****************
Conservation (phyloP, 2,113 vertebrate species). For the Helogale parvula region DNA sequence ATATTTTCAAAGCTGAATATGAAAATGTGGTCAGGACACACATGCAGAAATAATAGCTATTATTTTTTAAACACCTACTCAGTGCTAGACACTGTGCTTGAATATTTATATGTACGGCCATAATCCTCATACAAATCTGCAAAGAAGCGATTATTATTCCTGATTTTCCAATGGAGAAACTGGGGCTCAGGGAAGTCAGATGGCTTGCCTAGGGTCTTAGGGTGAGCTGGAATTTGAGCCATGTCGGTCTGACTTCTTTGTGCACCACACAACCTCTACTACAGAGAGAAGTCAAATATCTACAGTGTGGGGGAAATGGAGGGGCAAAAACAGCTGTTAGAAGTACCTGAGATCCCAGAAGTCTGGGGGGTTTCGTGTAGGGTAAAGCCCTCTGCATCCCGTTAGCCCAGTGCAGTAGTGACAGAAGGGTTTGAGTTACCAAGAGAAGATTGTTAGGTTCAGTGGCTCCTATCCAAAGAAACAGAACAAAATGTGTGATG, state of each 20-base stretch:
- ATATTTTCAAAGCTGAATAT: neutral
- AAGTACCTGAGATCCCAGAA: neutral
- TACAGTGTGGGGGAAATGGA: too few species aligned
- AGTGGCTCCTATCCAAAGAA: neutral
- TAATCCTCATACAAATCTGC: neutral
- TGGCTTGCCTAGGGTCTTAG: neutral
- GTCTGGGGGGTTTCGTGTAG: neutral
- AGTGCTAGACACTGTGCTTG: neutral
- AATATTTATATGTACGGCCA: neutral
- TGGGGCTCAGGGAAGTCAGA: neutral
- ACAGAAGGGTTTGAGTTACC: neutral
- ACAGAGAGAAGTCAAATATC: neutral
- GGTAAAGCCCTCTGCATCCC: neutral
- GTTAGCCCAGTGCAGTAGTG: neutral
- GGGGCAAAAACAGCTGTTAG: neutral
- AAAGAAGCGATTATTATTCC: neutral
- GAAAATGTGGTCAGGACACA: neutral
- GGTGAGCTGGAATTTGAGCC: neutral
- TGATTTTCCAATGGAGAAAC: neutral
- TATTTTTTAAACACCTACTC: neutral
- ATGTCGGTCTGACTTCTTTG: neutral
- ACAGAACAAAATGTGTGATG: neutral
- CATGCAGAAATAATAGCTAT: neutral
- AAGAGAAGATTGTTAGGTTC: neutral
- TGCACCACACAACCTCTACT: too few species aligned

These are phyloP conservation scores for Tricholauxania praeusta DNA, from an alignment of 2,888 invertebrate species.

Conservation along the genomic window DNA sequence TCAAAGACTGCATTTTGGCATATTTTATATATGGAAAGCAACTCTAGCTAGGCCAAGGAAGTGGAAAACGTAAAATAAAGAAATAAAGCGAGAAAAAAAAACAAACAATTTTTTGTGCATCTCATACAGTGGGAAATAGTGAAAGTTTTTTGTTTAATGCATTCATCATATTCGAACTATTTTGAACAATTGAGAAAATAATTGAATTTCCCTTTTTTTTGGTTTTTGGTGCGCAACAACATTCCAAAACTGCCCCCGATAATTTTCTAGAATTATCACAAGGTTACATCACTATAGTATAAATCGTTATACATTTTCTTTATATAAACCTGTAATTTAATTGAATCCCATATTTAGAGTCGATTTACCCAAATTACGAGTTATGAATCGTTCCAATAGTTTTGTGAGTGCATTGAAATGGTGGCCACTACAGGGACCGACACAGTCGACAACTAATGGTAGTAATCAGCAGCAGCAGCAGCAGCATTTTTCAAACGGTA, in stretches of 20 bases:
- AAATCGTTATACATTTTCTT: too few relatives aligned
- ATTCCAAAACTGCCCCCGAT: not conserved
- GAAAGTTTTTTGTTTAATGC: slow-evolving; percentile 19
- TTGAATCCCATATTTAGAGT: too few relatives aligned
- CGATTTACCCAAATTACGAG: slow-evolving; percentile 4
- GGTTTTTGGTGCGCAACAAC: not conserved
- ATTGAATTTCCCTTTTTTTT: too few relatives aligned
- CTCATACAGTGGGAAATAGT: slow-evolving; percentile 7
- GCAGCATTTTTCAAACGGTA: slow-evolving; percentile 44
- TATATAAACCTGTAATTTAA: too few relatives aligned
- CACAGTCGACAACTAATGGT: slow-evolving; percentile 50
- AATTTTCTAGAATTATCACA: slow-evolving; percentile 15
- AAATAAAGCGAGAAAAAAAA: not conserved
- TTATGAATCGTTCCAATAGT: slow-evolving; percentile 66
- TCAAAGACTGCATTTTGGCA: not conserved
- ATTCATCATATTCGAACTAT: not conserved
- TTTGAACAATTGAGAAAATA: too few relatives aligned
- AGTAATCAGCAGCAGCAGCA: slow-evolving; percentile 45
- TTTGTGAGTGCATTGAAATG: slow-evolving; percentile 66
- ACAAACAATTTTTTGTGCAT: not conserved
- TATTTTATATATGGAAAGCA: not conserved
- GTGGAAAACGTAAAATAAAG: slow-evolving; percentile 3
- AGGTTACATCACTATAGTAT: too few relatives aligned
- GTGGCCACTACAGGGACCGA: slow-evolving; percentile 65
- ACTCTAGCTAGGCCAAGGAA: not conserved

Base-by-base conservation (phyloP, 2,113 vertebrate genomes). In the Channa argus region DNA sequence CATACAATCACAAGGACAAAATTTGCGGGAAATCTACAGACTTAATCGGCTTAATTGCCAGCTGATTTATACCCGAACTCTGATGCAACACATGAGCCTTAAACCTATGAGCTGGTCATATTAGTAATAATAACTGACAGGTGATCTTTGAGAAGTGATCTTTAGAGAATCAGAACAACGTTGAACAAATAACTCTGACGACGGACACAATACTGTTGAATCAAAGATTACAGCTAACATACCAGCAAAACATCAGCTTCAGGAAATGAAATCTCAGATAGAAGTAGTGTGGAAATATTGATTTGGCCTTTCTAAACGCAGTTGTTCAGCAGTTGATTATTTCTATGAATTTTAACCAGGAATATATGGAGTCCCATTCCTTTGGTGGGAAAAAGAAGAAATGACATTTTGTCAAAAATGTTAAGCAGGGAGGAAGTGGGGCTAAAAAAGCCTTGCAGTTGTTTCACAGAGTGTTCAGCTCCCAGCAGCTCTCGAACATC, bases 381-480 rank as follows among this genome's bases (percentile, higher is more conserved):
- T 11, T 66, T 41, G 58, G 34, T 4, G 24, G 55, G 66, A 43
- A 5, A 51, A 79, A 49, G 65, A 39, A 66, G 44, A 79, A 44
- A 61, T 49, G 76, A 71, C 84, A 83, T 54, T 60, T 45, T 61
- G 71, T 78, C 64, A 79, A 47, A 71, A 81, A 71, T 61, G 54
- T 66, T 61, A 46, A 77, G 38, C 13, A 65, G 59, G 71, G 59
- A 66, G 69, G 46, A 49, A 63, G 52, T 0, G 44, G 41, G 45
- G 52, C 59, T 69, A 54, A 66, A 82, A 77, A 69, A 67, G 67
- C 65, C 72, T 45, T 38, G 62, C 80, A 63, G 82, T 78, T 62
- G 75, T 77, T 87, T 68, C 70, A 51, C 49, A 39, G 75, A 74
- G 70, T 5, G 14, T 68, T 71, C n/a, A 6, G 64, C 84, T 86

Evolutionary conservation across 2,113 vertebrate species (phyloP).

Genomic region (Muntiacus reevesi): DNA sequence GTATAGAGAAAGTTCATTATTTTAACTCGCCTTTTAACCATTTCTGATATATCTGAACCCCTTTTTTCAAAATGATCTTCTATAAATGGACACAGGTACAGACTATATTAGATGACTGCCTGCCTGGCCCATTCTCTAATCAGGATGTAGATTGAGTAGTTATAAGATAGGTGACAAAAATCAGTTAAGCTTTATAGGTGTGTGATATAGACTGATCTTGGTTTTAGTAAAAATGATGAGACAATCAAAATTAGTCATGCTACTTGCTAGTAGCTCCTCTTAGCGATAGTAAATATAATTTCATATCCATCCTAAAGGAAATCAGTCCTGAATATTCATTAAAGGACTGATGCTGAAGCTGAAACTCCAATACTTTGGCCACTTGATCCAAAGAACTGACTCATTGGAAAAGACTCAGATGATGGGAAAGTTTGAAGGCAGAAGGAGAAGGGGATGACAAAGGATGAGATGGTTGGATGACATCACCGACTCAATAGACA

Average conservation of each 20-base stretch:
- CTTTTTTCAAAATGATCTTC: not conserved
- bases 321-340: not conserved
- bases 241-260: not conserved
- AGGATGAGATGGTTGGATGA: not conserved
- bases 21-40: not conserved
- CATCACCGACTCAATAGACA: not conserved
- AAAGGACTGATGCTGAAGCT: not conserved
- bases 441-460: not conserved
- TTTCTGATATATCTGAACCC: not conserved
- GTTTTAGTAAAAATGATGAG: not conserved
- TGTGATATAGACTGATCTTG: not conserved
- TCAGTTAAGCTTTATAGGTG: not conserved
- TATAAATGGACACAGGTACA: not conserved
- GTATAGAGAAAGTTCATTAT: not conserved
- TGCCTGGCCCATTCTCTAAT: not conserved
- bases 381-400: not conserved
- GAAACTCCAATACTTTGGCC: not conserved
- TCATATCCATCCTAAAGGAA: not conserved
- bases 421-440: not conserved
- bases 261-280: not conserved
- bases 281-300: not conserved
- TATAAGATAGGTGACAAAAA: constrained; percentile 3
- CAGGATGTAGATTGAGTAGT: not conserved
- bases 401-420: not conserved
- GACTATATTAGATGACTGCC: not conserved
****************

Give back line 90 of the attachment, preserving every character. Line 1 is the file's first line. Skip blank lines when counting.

- CAGGATGTAGATTGAGTAGT: not conserved